Though still not perfect, the Kansas offense was a much prettier product vs. TCU
The easy thing to do would be to credit the high-flying freshman for bringing an entirely new dimension to the Kansas basketball lineup.
And, sure, no one would blame you for crediting Kansas guard Ochai Agbaji and his lob-catching, high-leaping, energy-laden offensive game for adding life to a sometimes-stagnant KU offense.
But Kansas coach Bill Self, as he always seems to do, saw it a little differently and had another explanation for the active and electric offense that 7th-ranked Kansas put on the floor Wednesday night during a 77-68 victory over No. 25 TCU at Allen Fieldhouse.
“I think it’s a product of us trying to play the right way compared to how we played (last Saturday) at Iowa State,” Self said matter-of-factly following Wednesday’s win. “It looked like a night-and-day different team, even though we weren’t great tonight, but we were so bad then.”
So what was the big difference? That depends on where you look and who you ask.
From Self’s perspective, it was movement. Maybe part of that was by design and coached into the players during the couple of practices that followed the Iowa State debacle. And maybe some of it came from being energized by being back in front of the home crowd, which was particularly fired up for Wednesday’s game and, clearly, ready and willing to do its part to help the Jayhawks get back on track.
It’s a give-and-take as old as time and has been benefiting the Jayhawks for decades. The players play hard and deliver a few highlights and the fans go bonkers. At the same time, when the rabid fans inside Allen Fieldhouse bring the noise and strive to be louder by the second, the players feed off of it.
Both sides of the equation were on display Wednesday night, and that, too, was something that Self noted after the victory, using the lob he drew up specifically for freshman guard Ochai Agbaji five minutes into his KU debut as a perfect example.
“I told myself the best way to get rid of his nerves would be to try to get him an easy basket and I thought it may be something to try to energize the crowd a little bit because we’ve been so boring playing above the rim,” Self said. “So at least we had some activity. We had three lobs the first half and, without Dok, I don’t know if we caught three lobs all year long. That was good to see.”
On the stat sheet, Kansas finished with 12 turnovers — half as many as it had at Iowa State — and the better handling of the led to more chances to score, which led to more opportunities to get Dedric Lawson the ball, which led to more opportunities for KU’s guards to dive and move and cut and play off of him.
It was not just the lobs — two to Agbaji and a third to freshman Quentin Grimes — that added a new look to the Jayhawks’ offense on Wednesday night.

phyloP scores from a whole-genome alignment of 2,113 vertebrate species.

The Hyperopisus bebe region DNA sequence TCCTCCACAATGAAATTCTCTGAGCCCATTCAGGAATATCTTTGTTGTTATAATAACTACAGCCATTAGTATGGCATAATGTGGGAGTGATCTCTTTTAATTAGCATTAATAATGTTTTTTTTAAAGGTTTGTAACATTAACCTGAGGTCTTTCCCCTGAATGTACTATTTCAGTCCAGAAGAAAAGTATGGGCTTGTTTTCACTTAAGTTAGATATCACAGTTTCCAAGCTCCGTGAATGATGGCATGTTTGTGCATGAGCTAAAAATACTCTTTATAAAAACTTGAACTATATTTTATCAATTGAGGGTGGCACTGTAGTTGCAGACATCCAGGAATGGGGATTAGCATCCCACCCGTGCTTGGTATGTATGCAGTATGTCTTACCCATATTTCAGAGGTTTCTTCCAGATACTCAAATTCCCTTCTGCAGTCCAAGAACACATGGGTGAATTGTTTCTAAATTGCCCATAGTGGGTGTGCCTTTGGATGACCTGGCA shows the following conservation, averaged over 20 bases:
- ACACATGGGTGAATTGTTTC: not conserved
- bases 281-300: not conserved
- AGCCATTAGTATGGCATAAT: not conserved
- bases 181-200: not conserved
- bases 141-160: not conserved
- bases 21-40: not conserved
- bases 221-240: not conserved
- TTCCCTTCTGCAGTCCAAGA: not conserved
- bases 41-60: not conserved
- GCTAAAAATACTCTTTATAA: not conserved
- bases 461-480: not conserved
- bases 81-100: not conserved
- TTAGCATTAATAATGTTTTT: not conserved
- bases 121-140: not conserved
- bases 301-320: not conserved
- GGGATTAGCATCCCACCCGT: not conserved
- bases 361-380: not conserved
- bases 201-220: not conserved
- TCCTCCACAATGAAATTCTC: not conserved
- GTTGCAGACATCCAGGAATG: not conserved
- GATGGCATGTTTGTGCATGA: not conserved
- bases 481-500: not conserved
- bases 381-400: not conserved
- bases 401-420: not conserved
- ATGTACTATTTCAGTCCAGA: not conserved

With 7-foot center Udoka Azubuike out with a wrist injury and even 6-foot-9 forward Dedric Lawson on the bench for short stretches, the small-ball Jayhawks played fast, in transition, on defense and even in their half-court sets.
“It was good to see at least some sharper cuts and some things that were positive,” Self said. “Even though it didn’t always turn out well, it looks like we at least tried to play the right way.”
That, again, is where Agbaji enters the picture. While the freshman’s overall stat line of 7 points, four rebounds, two steals, a block and an assist is hardly worthy of mention on the list of all-time KU debuts, the energy he brought to the floor completely changed the look and feel of this Kansas team.
“It definitely moves the defense, it shifts the defense and it can get open shots for other guys,” Agbaji said of increased movement in KU’s halfcourt sets.
Whether it was defending on the perimeter on one end, crashing the glass on the other or doing his thing to help fill KU’s highlight reel high above James Naismith Court, Agbaji’s desire to compete his tail off on every possession certainly appeared to rub off on the rest of the Jayhawks.
“Definitely,” said Lawson, when asked if Agbaji’s energy and presence sparked the rest of the roster. “Catching lobs, blocking shots, things like that, those are game-changing plays and that’s something that coach Self always talks about and Ochai brought that here tonight.”
That was Agbaji’s intent. He had no idea how much he would play, how well he would do or how long any of it would last. But he knew he was going to give it hell while he was out there.
“Anything to spark the team,” Agbaji said after the victory. “It all starts defensively for me. I think offense will come, but getting stops, I think that’s crucial (and) I’m just going to continue to compete and better the team.”
Added Self of whether he was surprised by how effective Agbaji was or by how many minutes he played: “I was just going to see how it went. I thought we’d play him double-figure minutes maybe, but I didn’t think we’d play him 25. … Surprised, no. But I probably wouldn’t have bet it to be like it ended up. I thought we’d get him in, he’d have some good moments, but he’d have some lapses, too, but he really didn’t.”
Agbaji, as much for his defense and poise as any of his offensive skills, was on the floor in the final minutes, with the Jayhawks (13-2 overall, 2-1 Big 12) clinging to the lead and trying to hold off a late TCU rally.
“I didn’t really have that much trust in anybody else, to be candid,” Self said when asked why Agbaji was out there at the end. “But he earned that. And he’ll play more moving forward.”